By Joseph Dumbuya
The Legal Aid Board has secured benefits payment totaling 116 million Leones to a former employee known as one Sheikh of the Sierra Leone Port Authority. Sheikh worked at the Sierra Leone Port Authority as Chief Security Officer for 21 years before his contract was terminated in 2007.
Dissatisfied with the benefits that was paid to him, he decided to lodge a complaint with the Office of the Ombudsman, the Anti-Corruption Commission (ACC) and the Human Rights Commission of Sierra Leone in 2008.
Also, he took the parastatal to the Industrial Court in 2011 but the matter was never concluded at that stage. Sheikh reported the matter to the Legal Aid Board in April 2018.
As usual, the Board referred the matter to the Ministry of Labour and Industrial Relations. The Ministry took the matter to the Industrial Court in December 2018 presided over by Justice Jamesina King. This was after it became apparent that the parastatal was not ready to cooperate. Sheikh was represented by Legal Aid Counsel, Mamako Betty Sao Kallon by virtue of the fact that he is a client of the Board.
Even though notices were serviced coupled with a number of adjournments, the defendant Sierra Leone Ports Authority failed to make an appearance in the court. As a result, Justice King decided to proceed with the matter during which Ms. Mamako Kallon lead witnesses in evidence.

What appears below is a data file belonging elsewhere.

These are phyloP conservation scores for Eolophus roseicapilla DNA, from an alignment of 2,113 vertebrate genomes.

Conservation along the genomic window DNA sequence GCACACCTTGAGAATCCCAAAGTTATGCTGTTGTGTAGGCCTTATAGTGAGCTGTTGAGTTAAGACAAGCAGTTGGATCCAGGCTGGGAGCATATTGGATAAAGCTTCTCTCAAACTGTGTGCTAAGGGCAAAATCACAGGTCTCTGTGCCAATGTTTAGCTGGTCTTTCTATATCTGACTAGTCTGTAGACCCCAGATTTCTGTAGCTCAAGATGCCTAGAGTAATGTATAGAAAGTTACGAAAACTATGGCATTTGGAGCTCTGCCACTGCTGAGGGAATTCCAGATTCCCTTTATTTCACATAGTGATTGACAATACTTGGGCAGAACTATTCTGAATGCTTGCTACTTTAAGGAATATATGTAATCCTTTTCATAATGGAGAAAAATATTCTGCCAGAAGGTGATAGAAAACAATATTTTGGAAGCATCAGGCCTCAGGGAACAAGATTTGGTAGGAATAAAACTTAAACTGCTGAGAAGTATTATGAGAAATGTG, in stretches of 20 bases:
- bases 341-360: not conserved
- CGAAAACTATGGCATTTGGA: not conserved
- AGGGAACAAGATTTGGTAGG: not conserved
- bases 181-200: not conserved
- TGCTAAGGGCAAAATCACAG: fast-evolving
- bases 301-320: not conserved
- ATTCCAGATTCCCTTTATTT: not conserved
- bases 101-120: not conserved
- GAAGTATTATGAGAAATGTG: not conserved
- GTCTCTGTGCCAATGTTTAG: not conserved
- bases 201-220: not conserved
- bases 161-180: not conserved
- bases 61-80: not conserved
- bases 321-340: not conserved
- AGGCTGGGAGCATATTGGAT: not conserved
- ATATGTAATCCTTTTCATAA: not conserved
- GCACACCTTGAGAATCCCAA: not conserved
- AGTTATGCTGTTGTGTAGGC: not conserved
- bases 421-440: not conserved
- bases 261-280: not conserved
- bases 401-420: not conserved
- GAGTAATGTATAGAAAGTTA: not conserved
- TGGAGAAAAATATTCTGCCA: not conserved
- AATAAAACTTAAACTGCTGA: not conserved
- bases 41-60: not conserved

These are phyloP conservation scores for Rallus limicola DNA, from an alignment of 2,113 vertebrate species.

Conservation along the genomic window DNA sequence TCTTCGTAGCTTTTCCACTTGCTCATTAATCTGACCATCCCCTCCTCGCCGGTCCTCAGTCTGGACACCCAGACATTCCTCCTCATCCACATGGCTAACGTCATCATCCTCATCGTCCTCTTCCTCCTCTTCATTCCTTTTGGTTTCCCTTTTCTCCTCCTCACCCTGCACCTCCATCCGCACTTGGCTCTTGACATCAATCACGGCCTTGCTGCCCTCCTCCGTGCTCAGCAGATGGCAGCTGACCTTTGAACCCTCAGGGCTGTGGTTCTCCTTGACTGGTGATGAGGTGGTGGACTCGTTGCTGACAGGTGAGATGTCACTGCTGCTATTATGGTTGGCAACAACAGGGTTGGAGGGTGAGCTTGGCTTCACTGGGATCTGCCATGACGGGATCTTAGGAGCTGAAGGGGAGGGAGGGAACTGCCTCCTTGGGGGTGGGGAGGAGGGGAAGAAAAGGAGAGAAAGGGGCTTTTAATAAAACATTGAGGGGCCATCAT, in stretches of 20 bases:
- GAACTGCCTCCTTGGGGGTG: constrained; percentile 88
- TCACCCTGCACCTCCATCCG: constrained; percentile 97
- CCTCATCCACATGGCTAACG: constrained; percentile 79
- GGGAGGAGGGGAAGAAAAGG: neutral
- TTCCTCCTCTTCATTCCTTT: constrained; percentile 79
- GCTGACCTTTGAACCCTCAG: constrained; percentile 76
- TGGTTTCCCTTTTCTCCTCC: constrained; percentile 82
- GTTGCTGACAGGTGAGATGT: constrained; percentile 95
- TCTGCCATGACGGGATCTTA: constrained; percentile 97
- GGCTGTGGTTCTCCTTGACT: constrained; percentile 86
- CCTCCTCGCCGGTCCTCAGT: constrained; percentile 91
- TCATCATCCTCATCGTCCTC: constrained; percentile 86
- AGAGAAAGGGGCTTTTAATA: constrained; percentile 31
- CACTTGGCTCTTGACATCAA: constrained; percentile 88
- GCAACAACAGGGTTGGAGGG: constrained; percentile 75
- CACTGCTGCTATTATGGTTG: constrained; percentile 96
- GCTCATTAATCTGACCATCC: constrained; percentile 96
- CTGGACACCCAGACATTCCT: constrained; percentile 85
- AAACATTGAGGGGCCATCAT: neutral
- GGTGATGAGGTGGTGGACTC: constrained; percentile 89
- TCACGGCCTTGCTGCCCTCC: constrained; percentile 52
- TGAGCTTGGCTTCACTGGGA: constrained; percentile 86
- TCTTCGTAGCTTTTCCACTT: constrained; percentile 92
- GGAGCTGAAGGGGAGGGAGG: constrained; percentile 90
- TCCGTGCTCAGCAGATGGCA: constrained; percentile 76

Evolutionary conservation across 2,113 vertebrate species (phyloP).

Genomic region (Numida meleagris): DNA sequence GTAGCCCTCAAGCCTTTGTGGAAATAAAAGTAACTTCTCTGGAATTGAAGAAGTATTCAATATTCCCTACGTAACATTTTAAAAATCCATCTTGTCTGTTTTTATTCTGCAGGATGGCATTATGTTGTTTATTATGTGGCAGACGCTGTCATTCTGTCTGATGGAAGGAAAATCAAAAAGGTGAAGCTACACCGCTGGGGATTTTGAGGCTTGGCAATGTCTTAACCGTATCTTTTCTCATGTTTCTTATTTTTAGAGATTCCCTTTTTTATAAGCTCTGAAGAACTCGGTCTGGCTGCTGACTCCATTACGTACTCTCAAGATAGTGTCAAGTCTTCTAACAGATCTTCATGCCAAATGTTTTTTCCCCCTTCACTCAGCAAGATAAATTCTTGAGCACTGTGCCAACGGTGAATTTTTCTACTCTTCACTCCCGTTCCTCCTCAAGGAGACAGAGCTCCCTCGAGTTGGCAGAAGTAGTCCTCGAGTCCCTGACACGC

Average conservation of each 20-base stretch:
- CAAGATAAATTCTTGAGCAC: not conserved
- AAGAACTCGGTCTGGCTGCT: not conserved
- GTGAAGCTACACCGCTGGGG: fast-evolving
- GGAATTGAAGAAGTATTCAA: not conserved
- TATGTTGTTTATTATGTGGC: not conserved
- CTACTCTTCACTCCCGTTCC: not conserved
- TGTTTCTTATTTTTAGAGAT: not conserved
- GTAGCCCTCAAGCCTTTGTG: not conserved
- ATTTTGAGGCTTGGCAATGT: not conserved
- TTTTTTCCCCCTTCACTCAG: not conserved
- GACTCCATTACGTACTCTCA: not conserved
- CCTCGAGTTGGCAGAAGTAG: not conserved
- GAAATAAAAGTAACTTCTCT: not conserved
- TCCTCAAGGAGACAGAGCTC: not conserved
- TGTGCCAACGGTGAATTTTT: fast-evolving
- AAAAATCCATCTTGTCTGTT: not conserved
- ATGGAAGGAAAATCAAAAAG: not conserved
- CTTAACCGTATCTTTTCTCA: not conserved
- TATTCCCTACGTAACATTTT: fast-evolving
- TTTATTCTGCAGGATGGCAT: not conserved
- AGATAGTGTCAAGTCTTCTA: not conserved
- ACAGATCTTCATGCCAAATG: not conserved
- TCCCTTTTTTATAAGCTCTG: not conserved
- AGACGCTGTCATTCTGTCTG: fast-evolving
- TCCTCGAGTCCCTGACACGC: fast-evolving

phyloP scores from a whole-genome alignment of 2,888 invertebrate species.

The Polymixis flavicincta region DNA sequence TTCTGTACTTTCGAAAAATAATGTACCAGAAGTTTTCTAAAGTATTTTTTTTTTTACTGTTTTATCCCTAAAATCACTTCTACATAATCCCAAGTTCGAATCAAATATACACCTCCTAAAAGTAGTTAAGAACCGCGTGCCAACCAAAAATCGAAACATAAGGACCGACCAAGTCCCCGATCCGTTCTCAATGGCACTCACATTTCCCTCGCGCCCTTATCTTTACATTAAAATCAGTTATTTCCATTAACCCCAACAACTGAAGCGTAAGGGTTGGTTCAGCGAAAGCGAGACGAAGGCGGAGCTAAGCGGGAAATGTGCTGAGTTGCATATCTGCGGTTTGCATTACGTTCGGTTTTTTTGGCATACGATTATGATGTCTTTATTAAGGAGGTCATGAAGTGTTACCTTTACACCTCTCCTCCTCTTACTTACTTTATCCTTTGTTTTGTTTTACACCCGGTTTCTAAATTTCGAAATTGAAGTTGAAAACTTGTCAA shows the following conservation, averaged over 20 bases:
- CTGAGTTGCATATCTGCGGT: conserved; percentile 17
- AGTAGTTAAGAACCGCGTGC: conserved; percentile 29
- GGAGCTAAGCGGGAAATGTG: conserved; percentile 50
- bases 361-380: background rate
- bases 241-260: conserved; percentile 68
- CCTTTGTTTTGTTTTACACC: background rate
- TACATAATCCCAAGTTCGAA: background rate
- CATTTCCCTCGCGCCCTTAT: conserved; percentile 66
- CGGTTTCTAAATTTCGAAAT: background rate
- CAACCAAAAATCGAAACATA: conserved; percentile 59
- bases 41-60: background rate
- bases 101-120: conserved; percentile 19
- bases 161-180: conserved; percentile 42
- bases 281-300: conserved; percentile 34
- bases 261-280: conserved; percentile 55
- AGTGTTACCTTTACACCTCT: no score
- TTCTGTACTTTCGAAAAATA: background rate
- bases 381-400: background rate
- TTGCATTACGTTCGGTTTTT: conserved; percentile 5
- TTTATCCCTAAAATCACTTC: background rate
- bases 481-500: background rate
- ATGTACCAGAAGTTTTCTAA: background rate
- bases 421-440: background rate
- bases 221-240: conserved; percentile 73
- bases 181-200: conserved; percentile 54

The lawyer for the parastatal decided to make an appearance at a time when the matter was being concluded and requested for an adjournment for time to examine the file and advice his client accordingly on the course of action.
He informed the court at the next adjournment date that the Parastatal has agreed to pay Sheikh his benefits in full. He appealed to the court for the payment to be done in installment which was not objected to by Legal Aid Counsel. It was agreed that payment will be done to Sheikh through the Legal Aid Board.
The Executive Director of the Legal Aid Board, Ms. Fatmata Claire Carlton-Hanciles has described the judgment as a major victory for workers in the country. ‘With this ruling we are sending a loud and clear message that the abuse of the rights of workers will no longer be tolerated,’ she said, adding ‘Employers who keep workers as casual workers for months and years be warned.’ The defendant lawyer did not have any objection and decided that the company should pay.
The first installment of 30 million Leones was paid in May 2019 through the Board.